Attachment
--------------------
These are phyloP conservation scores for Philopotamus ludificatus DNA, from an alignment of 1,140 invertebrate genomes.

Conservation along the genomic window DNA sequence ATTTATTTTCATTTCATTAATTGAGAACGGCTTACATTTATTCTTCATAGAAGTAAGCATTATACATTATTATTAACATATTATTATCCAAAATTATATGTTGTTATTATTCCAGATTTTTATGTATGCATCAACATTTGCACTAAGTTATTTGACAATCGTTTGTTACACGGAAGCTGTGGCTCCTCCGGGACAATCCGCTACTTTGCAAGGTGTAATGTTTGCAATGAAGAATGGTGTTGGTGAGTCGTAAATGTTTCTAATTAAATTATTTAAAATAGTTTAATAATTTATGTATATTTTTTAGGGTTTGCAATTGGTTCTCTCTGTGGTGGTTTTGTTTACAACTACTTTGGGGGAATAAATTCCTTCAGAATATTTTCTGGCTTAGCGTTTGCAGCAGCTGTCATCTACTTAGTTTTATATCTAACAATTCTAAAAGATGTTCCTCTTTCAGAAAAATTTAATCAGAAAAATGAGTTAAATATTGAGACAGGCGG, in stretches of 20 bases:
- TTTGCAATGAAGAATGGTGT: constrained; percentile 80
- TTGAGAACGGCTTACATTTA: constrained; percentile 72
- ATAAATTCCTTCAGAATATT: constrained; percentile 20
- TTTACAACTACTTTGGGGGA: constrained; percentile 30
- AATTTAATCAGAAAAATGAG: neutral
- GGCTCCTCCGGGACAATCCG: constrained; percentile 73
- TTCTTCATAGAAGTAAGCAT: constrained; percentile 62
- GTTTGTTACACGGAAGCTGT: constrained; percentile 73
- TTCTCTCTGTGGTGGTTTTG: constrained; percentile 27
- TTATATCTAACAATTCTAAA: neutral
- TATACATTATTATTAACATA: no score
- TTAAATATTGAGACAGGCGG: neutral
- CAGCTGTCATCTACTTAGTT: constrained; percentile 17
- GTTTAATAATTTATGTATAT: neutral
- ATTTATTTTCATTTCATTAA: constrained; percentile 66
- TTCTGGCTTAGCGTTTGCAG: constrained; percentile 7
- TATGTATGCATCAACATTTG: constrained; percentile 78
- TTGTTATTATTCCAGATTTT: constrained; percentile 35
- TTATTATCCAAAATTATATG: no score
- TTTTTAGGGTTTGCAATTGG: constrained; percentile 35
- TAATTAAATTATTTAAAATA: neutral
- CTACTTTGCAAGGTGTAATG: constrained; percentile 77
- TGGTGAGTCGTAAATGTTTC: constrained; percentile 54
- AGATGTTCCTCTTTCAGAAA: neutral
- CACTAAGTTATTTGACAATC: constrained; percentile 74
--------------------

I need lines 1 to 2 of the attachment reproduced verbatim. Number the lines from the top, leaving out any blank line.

These are phyloP conservation scores for Philopotamus ludificatus DNA, from an alignment of 1,140 invertebrate genomes.

Conservation along the genomic window DNA sequence ATTTATTTTCATTTCATTAATTGAGAACGGCTTACATTTATTCTTCATAGAAGTAAGCATTATACATTATTATTAACATATTATTATCCAAAATTATATGTTGTTATTATTCCAGATTTTTATGTATGCATCAACATTTGCACTAAGTTATTTGACAATCGTTTGTTACACGGAAGCTGTGGCTCCTCCGGGACAATCCGCTACTTTGCAAGGTGTAATGTTTGCAATGAAGAATGGTGTTGGTGAGTCGTAAATGTTTCTAATTAAATTATTTAAAATAGTTTAATAATTTATGTATATTTTTTAGGGTTTGCAATTGGTTCTCTCTGTGGTGGTTTTGTTTACAACTACTTTGGGGGAATAAATTCCTTCAGAATATTTTCTGGCTTAGCGTTTGCAGCAGCTGTCATCTACTTAGTTTTATATCTAACAATTCTAAAAGATGTTCCTCTTTCAGAAAAATTTAATCAGAAAAATGAGTTAAATATTGAGACAGGCGG, in stretches of 20 bases: